If you’re not top of mind, you’re not present, and I’m looking to give, why would I give to you if you’re not even there? There’s all these other organizations with great causes where I can make a tremendous impact that are looking for my donation as well.

We have to come to the table and be present with our donors during this season. Now, there’s a common misconception and I think maybe some of this is changing. We’ve kind of been saying this year after year, but it’s still a misconception for some when we think about year-end fundraising.

There’s a lot of hype around GivingTuesday. It’s nearly impossible to miss GivingTuesday at this point, there’s so much social media interaction. I haven’t seen a recent benchmark on it, but a couple of years ago, they said there was 20 billion social media impressions about GivingTuesday on GivingTuesday.

If you have a phone and you exist on planet earth, you’re going to see something about GivingTuesday this year and for years to come. There’s a lot of hype around it; however, we have to keep everything in the right priority.

GivingTuesday brings in about 4% of online revenue for the year-end season in one day, which is really significant. It’s a lot of revenue, so don’t get me wrong there. It’s an important day that you should be present for and you should have a plan around, but it’s not everything. When we compare it to the last day of the year, December 31st brings in 20% of online revenue for the year-end season.

Zoom out to the full last week of the year, the last week of the year brings in about 47% of online revenue for the year-end season. Now, we’d like to look at conversion rates, percent lift, percent decrease, and that sort of stuff. December 31st, 334% more revenue at stake than on GivingTuesday. Last week of the year, 924% more revenue at stake.

Again, I’m not here to say that you shouldn’t care about GivingTuesday. I’m saying we need to get our plans in the right priority, understanding how much revenue is at stake at these key points in the season.

Here’s what’s really interesting, as we’re conducting this type of analysis and research to figure out what nonprofits are doing; we found that 20% of organizations sent mail during the week of GivingTuesday. Not just the day, but looking at the full week.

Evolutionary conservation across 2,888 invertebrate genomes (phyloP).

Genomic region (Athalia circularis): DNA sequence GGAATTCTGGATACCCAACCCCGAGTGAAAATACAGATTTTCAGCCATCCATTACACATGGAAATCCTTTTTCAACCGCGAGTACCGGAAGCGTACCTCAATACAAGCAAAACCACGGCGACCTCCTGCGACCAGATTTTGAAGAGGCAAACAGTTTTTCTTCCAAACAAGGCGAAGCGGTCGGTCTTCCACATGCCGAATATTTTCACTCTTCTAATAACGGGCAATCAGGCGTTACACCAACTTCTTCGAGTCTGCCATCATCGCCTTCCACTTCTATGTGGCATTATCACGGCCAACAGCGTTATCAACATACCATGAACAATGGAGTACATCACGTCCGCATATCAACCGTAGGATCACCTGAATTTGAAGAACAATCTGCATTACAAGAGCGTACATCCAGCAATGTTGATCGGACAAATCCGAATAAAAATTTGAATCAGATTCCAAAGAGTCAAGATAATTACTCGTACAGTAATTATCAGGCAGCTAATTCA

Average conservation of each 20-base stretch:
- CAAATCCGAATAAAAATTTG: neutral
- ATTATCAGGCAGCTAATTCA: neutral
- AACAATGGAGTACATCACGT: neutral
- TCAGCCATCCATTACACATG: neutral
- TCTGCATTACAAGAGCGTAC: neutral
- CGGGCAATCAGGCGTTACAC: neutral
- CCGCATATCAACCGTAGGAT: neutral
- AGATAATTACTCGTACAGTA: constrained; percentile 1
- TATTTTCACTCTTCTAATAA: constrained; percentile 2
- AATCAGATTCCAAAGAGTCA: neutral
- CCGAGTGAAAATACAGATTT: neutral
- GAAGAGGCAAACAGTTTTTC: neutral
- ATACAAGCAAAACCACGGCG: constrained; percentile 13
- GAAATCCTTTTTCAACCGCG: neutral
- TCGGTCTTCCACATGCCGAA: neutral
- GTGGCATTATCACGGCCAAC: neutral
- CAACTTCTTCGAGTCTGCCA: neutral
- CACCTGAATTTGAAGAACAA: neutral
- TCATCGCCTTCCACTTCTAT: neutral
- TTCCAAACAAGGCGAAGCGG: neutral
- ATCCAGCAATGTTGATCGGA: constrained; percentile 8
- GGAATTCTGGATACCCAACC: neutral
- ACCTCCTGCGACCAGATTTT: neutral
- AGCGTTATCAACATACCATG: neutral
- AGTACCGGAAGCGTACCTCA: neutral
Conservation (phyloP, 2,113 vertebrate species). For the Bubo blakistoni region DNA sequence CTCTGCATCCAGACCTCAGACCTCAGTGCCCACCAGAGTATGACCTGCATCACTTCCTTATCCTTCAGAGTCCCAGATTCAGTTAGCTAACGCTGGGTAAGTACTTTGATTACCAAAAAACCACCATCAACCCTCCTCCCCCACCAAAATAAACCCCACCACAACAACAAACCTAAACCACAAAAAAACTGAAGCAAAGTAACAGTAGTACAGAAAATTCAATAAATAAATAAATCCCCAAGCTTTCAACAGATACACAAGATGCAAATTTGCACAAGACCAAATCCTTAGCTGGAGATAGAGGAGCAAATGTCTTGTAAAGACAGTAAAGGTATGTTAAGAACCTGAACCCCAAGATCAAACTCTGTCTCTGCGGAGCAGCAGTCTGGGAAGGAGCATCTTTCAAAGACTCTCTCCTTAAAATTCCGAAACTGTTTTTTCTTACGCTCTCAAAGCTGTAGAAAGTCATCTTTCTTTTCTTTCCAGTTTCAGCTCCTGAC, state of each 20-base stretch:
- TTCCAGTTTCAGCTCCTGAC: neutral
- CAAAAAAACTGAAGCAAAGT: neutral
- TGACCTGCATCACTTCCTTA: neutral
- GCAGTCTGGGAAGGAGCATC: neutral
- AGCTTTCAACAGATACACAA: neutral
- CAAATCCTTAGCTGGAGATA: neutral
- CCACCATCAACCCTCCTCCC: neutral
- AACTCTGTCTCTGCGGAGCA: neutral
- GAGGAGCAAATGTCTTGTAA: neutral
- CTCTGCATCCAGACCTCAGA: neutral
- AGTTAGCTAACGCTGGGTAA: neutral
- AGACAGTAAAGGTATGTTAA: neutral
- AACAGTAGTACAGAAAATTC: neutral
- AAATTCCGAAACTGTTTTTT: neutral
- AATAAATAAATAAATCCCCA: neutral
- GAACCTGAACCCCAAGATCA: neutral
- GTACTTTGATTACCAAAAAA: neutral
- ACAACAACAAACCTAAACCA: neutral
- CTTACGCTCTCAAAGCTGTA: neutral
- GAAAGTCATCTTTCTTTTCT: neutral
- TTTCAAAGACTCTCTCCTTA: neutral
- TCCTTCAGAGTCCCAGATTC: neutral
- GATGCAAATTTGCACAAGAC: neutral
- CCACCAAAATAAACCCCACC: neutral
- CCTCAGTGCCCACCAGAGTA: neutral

Also, 57% of organizations sent an email during the week of GivingTuesday. Quite a lot of organizations aren’t participating in the first place, but these are the ones that are. Keep these numbers in mind.

We’re going to look at how many organizations participated during the last week of the year. The numbers aren’t that different 18% are sending mail and 58% are sending email.

As we’re looking at the volume of communications that are coming in, what we’ve found is that there’s really minimal difference in how nonprofits treat GivingTuesday versus the last week of the year. Despite the disparity between the amount of revenue that’s at stake between those two different giving days/weeks as we just looked at. This is not all that sophisticated and it’s probably not going to blow your mind, but we’ve got to make sure that we do the basics first.

The bare minimum Year-End Fundraising Playbook for you, plan to send something:

If you haven’t planned to send anything yet, plan to send something. Send at least an email. If you can get something in the mail, even as simple as a postcard, that’d be wonderful. Send something to your donors. Again, if you don’t, someone else absolutely will.

Number two, make a plan to be present during the last week of the year and focus most of your efforts on figuring out what is the right plan to make sure that you capitalize on this last week when there’s so much revenue at stake.

Then third, send something during GivingTuesday. Obviously GivingTuesday comes first in the calendar, but that doesn’t mean that we should put all of our focus on it. Make sure you have a plan for it, but make sure you prioritize the last week of the year in your planning.

Again, prioritize all three of these things in this order.

Now, coming up in the next lesson, we’re going to dive a little bit deeper into some of the specific strategies. We’re going to start looking at the first of three different categories of communication that you can build into your email timeline to make sure that before you ask for money, you’re actually cultivating the relationship. That’s coming up next.

Watch Year-End Fundraising Playbook Webinar- Part 2 »

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Published by Naymal Mehmood